Once the process is done, your boot up process will be much different. Now when you turn on the Mac, immediately after the chime you will be presented with a User choice screen, letting you pick among the users that have access to decrypt the disc. You will be required to enter your FileVault password (the one you made for it, not the recovery key), after which you will automatically be logged in. After this, my boot up time was noticeable longer than before I encrypted my disk, but once it did boot up, I noticed that all my background apps (Dropbox, Sophos Antivirus, etc.) loaded up much faster. Some had already been loaded up by the time the desktop appeared.
Now the key question: how is the performance impact? On my Macbook Pro, running 10.7.1, with 4 gigs of RAM, a 2.26 GHz Intel Core 2 Duo processor, with a half-full hard drive, I did notice a slight performance hit. Some apps took a few seconds longer to actually begin launching, but for the most part, the only major difference I noticed was the slow down in the start-up and shut down of my Mac. Overall, I noticed little difference in my daily Mac routine, whether it was watching YouTube, writing notes, or playing Minecraft on my friend’s updated server. I did test what would happen with backing up a FileVault encrypted drive to an external hard drive via Carbon Copy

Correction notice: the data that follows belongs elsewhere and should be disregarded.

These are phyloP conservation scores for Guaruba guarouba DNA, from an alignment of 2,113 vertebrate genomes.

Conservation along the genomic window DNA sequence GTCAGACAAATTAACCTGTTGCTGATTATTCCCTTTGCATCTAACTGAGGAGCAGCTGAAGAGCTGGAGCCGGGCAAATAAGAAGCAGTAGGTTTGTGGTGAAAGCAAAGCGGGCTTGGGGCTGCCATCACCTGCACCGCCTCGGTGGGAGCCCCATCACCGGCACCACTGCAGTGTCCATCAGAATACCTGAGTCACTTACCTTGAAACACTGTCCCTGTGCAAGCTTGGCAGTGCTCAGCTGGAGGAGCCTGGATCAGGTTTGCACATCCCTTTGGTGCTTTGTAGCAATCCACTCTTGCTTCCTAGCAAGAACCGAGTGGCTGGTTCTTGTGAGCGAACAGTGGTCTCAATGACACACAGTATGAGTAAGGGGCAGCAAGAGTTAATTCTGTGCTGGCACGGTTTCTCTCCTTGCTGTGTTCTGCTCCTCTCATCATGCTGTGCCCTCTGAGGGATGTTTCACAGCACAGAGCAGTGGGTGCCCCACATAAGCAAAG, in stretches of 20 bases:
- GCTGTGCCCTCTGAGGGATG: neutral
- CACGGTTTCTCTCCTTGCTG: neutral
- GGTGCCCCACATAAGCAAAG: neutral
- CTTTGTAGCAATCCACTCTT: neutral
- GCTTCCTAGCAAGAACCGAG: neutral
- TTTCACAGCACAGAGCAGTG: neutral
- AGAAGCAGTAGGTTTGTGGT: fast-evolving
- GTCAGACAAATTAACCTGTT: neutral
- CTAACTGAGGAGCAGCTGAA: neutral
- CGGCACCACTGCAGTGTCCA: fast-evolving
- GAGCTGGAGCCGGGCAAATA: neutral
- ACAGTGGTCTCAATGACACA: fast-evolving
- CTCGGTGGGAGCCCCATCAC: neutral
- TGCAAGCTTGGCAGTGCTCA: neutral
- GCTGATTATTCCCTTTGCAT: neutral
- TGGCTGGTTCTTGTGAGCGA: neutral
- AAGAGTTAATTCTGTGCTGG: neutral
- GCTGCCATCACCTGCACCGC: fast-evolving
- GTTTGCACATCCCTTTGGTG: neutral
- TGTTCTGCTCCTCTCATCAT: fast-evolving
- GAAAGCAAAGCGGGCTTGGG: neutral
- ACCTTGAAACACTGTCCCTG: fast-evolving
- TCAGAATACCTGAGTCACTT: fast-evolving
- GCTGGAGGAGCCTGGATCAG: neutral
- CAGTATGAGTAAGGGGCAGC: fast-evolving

Cloner. The drive booted up perfectly fine, though it did ask for me to provide the decryption key after it booted up before I could do anything else. It probably would be better if it asked that before booting up.
All in all, I think I will leave my hard drive encrypted, as the performance hit is minor and the security is pretty decent. If you still feel worried about FileVault 2, you can always try something like TrueCrypt. FileVault 2 is on Mac OSX Lion and can be found in your Security and Privacy Preference Pane.